Copyright 2020 © Neal Campbell
The Lutheran Church of the Holy Comforter at Alabama and Branch Avenues in Southeast Washington, D. C. was an unusually devout and unusually modest community. The congregation met in a fairly dreary adapted space that was built in the 1950s to be the parish hall once the church was built, which it never was. It was typical sturdy-but-cheap cinder block construction with institutional tile floors. As you entered the front hall it had the smell of a well-used, but well-maintained multipurpose building redolent of daily cleaning and a slight tinge of candle wax and incense.
The worship space itself was outfitted modestly but traditionally with as many beautiful things as the congregation could manage. I don’t recall any stained glass windows. In fact, the most beautiful effect in that regard was that through the frosted glass of the (liturgically) west facing window where one saw a handsome row of slender evergreen trees outside which occasionally swayed gently in the wind. The chancel was arranged in a traditional divided manner with the altar against the wall facing eastward. The organ was a Möller Artiste of four ranks.
But this is where any acquiescence to modesty ended. The services were conducted with great solemnity and color, with all the resources the small parish could muster, but were entirely devoid of pomposity. A significant portion of the service was sung which caused more than one congregant to quip that the pastor’s name was apt, as he did indeed sing as much of the service as possible.
I had substituted at the church around Thanksgiving and Advent of 1968 so I was known around the place when the permanent job became vacant the first of the next year and I was appointed. I was a high school student and had yet to obtain my drivers’ license. I was nothing approaching a prodigy in the textbook sense, but the fact that I was good, competent, and reliable at that age was cause for comment and a certain amount of adulation. The all-volunteer choir was small and of moderate ability, but I recall we sang anthems of enough gravitas that I still know and use some of them—things of the caliber that are in the Oxford Easy Anthem Book, which more than one wag has dubbed the Oxford Not Quite Easy Enough Anthem Book!
I only served the church for about four or five months, but this was my first regular position—the first instance where I was the organist (and in this case, also choirmaster) of the church. The services were elaborate by any measure, especially so in my experience, even though I had been to a few services at Washington Cathedral by this time. They consisted of various combinations of what we would now call Morning Prayer and/or Eucharist. They may even have used the terms MATINS and MASS. The full complement of Holy Week services beginning on Palm Sunday, the Maundatum ceremonies on Maundy Thursday, the Good Friday liturgy, and the Easter Vigil were all done in their entirety. So, before I was old enough to drive a car, and continuing throughout my career, the intricacies of any service I’ve been presented with has not been an impediment, and I always felt at home in the services of varying denominations, and in varying forms and styles.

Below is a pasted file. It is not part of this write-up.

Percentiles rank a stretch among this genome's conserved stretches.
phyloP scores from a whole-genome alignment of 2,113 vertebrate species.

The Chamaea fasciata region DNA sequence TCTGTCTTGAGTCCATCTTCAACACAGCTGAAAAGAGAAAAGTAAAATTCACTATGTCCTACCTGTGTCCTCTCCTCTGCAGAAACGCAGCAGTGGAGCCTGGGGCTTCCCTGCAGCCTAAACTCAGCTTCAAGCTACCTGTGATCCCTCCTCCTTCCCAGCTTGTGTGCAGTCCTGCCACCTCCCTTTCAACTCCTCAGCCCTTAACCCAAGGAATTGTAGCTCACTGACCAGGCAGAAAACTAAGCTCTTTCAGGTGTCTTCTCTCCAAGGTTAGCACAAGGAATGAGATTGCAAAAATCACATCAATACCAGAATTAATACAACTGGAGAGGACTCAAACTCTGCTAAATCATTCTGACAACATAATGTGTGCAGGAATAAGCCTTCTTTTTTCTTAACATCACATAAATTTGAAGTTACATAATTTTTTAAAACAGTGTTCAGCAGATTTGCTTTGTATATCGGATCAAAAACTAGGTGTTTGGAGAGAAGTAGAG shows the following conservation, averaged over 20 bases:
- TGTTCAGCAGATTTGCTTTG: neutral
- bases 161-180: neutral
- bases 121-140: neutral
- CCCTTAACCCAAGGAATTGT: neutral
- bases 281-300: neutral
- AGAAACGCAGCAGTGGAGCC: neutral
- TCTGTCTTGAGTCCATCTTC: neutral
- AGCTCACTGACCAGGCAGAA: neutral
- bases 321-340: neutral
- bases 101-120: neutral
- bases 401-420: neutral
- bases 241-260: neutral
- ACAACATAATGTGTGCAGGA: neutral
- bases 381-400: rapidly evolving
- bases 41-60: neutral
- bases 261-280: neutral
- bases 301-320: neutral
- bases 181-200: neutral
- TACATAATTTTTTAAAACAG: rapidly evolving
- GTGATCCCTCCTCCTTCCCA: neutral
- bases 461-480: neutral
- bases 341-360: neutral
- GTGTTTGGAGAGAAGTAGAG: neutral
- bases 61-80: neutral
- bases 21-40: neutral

Pastor Senger was thorough and precise, but in no way was he what we would today call a Type A personality. He was genuinely devout and conducted the services in a way that left no doubt that it was the most important thing in the world for him to be doing at that moment. Typically, we had a few moments of socializing between the two morning services each Sunday and that pretty much is the sum of my recollection of our interaction. He would inquire about my school and organ studies; by this time I was studying regularly with William Watkins and playing in competitions and student recitals around town.
The job required me to be present for choir rehearsals on Thursday evenings and two services on Sunday morning at 8:00 and 11:00. Since I did not drive, the arrangements were somewhat intricate, but it worked and the side benefit was that I got used to relying on the D. C. Transit bus system—this being in the years just prior to the Metro. On Thursdays after school, I would take the bus from the Takoma terminus down to Federal Triangle, and then change to a bus that went down the length of Pennsylvania Avenue SE, across the Anacostia River, get off at Branch Avenue and walk several blocks to Alabama Avenue where the church was located. Then, after choir rehearsals on Thursday nights, my father would meet me in the car from his second job which was somewhere on East Capitol Street. Then, on Sunday mornings, we would reverse the plan: he would drop me off at about 7:30 a.m. and then continue on to his job.